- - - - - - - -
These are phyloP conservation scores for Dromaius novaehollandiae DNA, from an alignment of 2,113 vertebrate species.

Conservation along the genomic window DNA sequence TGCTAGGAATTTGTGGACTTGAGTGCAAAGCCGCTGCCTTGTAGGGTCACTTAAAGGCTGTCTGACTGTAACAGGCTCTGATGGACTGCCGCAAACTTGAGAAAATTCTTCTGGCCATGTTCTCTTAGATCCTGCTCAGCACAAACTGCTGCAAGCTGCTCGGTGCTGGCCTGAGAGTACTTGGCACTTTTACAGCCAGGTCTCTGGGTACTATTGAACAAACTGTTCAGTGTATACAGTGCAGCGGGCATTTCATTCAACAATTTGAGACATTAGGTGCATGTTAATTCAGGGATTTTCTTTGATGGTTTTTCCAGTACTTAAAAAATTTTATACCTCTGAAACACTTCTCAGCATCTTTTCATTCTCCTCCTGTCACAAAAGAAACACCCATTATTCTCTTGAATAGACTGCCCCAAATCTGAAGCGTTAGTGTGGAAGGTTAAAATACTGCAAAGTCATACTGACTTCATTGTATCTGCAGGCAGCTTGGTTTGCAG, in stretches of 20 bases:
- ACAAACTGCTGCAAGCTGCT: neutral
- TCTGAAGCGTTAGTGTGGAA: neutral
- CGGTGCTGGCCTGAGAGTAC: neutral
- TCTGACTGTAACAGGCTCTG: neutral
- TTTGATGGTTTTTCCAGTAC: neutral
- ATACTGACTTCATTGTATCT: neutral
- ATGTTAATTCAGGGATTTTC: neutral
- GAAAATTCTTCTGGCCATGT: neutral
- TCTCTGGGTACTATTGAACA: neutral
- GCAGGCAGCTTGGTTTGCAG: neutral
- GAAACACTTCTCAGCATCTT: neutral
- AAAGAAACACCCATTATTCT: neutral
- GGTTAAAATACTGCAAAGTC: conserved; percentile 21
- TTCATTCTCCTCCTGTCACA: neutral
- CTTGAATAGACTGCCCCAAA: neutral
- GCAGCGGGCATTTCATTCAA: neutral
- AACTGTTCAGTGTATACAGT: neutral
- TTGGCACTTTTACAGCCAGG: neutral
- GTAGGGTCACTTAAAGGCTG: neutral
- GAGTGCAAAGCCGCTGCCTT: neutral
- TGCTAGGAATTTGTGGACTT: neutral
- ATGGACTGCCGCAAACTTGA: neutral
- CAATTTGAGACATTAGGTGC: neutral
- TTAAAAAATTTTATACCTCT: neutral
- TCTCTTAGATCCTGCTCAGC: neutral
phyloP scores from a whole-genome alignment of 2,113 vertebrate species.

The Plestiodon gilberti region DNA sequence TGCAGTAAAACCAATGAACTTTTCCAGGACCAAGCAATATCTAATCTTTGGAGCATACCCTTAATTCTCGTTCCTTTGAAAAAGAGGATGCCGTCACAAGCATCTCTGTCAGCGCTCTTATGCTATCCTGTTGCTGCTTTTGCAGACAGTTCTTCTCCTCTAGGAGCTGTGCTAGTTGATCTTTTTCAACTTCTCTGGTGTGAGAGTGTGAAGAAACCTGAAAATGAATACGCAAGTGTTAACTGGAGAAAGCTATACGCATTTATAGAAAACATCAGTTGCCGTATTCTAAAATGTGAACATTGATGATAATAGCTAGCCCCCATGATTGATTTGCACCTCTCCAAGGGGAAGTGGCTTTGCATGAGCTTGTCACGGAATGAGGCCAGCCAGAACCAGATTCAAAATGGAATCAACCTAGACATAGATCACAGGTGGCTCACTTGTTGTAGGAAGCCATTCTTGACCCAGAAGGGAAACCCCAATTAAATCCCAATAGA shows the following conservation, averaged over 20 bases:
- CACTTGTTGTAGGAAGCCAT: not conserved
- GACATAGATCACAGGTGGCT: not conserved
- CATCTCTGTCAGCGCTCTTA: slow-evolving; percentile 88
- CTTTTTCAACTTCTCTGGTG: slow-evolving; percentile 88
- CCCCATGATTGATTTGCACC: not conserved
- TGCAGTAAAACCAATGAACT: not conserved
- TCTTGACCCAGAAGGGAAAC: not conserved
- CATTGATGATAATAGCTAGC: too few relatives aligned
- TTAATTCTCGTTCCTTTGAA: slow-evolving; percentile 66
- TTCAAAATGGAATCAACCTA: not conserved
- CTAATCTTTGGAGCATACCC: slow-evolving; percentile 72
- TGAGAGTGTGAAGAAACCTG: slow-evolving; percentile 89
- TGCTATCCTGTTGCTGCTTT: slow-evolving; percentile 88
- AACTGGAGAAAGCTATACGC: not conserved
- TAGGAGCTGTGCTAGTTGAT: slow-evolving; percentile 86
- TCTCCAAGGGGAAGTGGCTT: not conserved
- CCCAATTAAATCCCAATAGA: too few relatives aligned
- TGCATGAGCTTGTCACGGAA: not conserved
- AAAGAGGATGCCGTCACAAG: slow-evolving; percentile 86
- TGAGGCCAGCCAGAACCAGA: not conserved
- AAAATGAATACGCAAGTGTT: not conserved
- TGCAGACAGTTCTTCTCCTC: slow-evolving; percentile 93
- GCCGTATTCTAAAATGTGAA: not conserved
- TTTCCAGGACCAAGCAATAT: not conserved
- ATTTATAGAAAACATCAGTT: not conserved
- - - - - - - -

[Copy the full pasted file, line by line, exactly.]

These are phyloP conservation scores for Dromaius novaehollandiae DNA, from an alignment of 2,113 vertebrate species.

Conservation along the genomic window DNA sequence TGCTAGGAATTTGTGGACTTGAGTGCAAAGCCGCTGCCTTGTAGGGTCACTTAAAGGCTGTCTGACTGTAACAGGCTCTGATGGACTGCCGCAAACTTGAGAAAATTCTTCTGGCCATGTTCTCTTAGATCCTGCTCAGCACAAACTGCTGCAAGCTGCTCGGTGCTGGCCTGAGAGTACTTGGCACTTTTACAGCCAGGTCTCTGGGTACTATTGAACAAACTGTTCAGTGTATACAGTGCAGCGGGCATTTCATTCAACAATTTGAGACATTAGGTGCATGTTAATTCAGGGATTTTCTTTGATGGTTTTTCCAGTACTTAAAAAATTTTATACCTCTGAAACACTTCTCAGCATCTTTTCATTCTCCTCCTGTCACAAAAGAAACACCCATTATTCTCTTGAATAGACTGCCCCAAATCTGAAGCGTTAGTGTGGAAGGTTAAAATACTGCAAAGTCATACTGACTTCATTGTATCTGCAGGCAGCTTGGTTTGCAG, in stretches of 20 bases:
- ACAAACTGCTGCAAGCTGCT: neutral
- TCTGAAGCGTTAGTGTGGAA: neutral
- CGGTGCTGGCCTGAGAGTAC: neutral
- TCTGACTGTAACAGGCTCTG: neutral
- TTTGATGGTTTTTCCAGTAC: neutral
- ATACTGACTTCATTGTATCT: neutral
- ATGTTAATTCAGGGATTTTC: neutral
- GAAAATTCTTCTGGCCATGT: neutral
- TCTCTGGGTACTATTGAACA: neutral
- GCAGGCAGCTTGGTTTGCAG: neutral
- GAAACACTTCTCAGCATCTT: neutral
- AAAGAAACACCCATTATTCT: neutral
- GGTTAAAATACTGCAAAGTC: conserved; percentile 21
- TTCATTCTCCTCCTGTCACA: neutral
- CTTGAATAGACTGCCCCAAA: neutral
- GCAGCGGGCATTTCATTCAA: neutral
- AACTGTTCAGTGTATACAGT: neutral
- TTGGCACTTTTACAGCCAGG: neutral
- GTAGGGTCACTTAAAGGCTG: neutral
- GAGTGCAAAGCCGCTGCCTT: neutral
- TGCTAGGAATTTGTGGACTT: neutral
- ATGGACTGCCGCAAACTTGA: neutral
- CAATTTGAGACATTAGGTGC: neutral
- TTAAAAAATTTTATACCTCT: neutral
- TCTCTTAGATCCTGCTCAGC: neutral
phyloP scores from a whole-genome alignment of 2,113 vertebrate species.

The Plestiodon gilberti region DNA sequence TGCAGTAAAACCAATGAACTTTTCCAGGACCAAGCAATATCTAATCTTTGGAGCATACCCTTAATTCTCGTTCCTTTGAAAAAGAGGATGCCGTCACAAGCATCTCTGTCAGCGCTCTTATGCTATCCTGTTGCTGCTTTTGCAGACAGTTCTTCTCCTCTAGGAGCTGTGCTAGTTGATCTTTTTCAACTTCTCTGGTGTGAGAGTGTGAAGAAACCTGAAAATGAATACGCAAGTGTTAACTGGAGAAAGCTATACGCATTTATAGAAAACATCAGTTGCCGTATTCTAAAATGTGAACATTGATGATAATAGCTAGCCCCCATGATTGATTTGCACCTCTCCAAGGGGAAGTGGCTTTGCATGAGCTTGTCACGGAATGAGGCCAGCCAGAACCAGATTCAAAATGGAATCAACCTAGACATAGATCACAGGTGGCTCACTTGTTGTAGGAAGCCATTCTTGACCCAGAAGGGAAACCCCAATTAAATCCCAATAGA shows the following conservation, averaged over 20 bases:
- CACTTGTTGTAGGAAGCCAT: not conserved
- GACATAGATCACAGGTGGCT: not conserved
- CATCTCTGTCAGCGCTCTTA: slow-evolving; percentile 88
- CTTTTTCAACTTCTCTGGTG: slow-evolving; percentile 88
- CCCCATGATTGATTTGCACC: not conserved
- TGCAGTAAAACCAATGAACT: not conserved
- TCTTGACCCAGAAGGGAAAC: not conserved
- CATTGATGATAATAGCTAGC: too few relatives aligned
- TTAATTCTCGTTCCTTTGAA: slow-evolving; percentile 66
- TTCAAAATGGAATCAACCTA: not conserved
- CTAATCTTTGGAGCATACCC: slow-evolving; percentile 72
- TGAGAGTGTGAAGAAACCTG: slow-evolving; percentile 89
- TGCTATCCTGTTGCTGCTTT: slow-evolving; percentile 88
- AACTGGAGAAAGCTATACGC: not conserved
- TAGGAGCTGTGCTAGTTGAT: slow-evolving; percentile 86
- TCTCCAAGGGGAAGTGGCTT: not conserved
- CCCAATTAAATCCCAATAGA: too few relatives aligned
- TGCATGAGCTTGTCACGGAA: not conserved
- AAAGAGGATGCCGTCACAAG: slow-evolving; percentile 86
- TGAGGCCAGCCAGAACCAGA: not conserved
- AAAATGAATACGCAAGTGTT: not conserved
- TGCAGACAGTTCTTCTCCTC: slow-evolving; percentile 93
- GCCGTATTCTAAAATGTGAA: not conserved
- TTTCCAGGACCAAGCAATAT: not conserved
- ATTTATAGAAAACATCAGTT: not conserved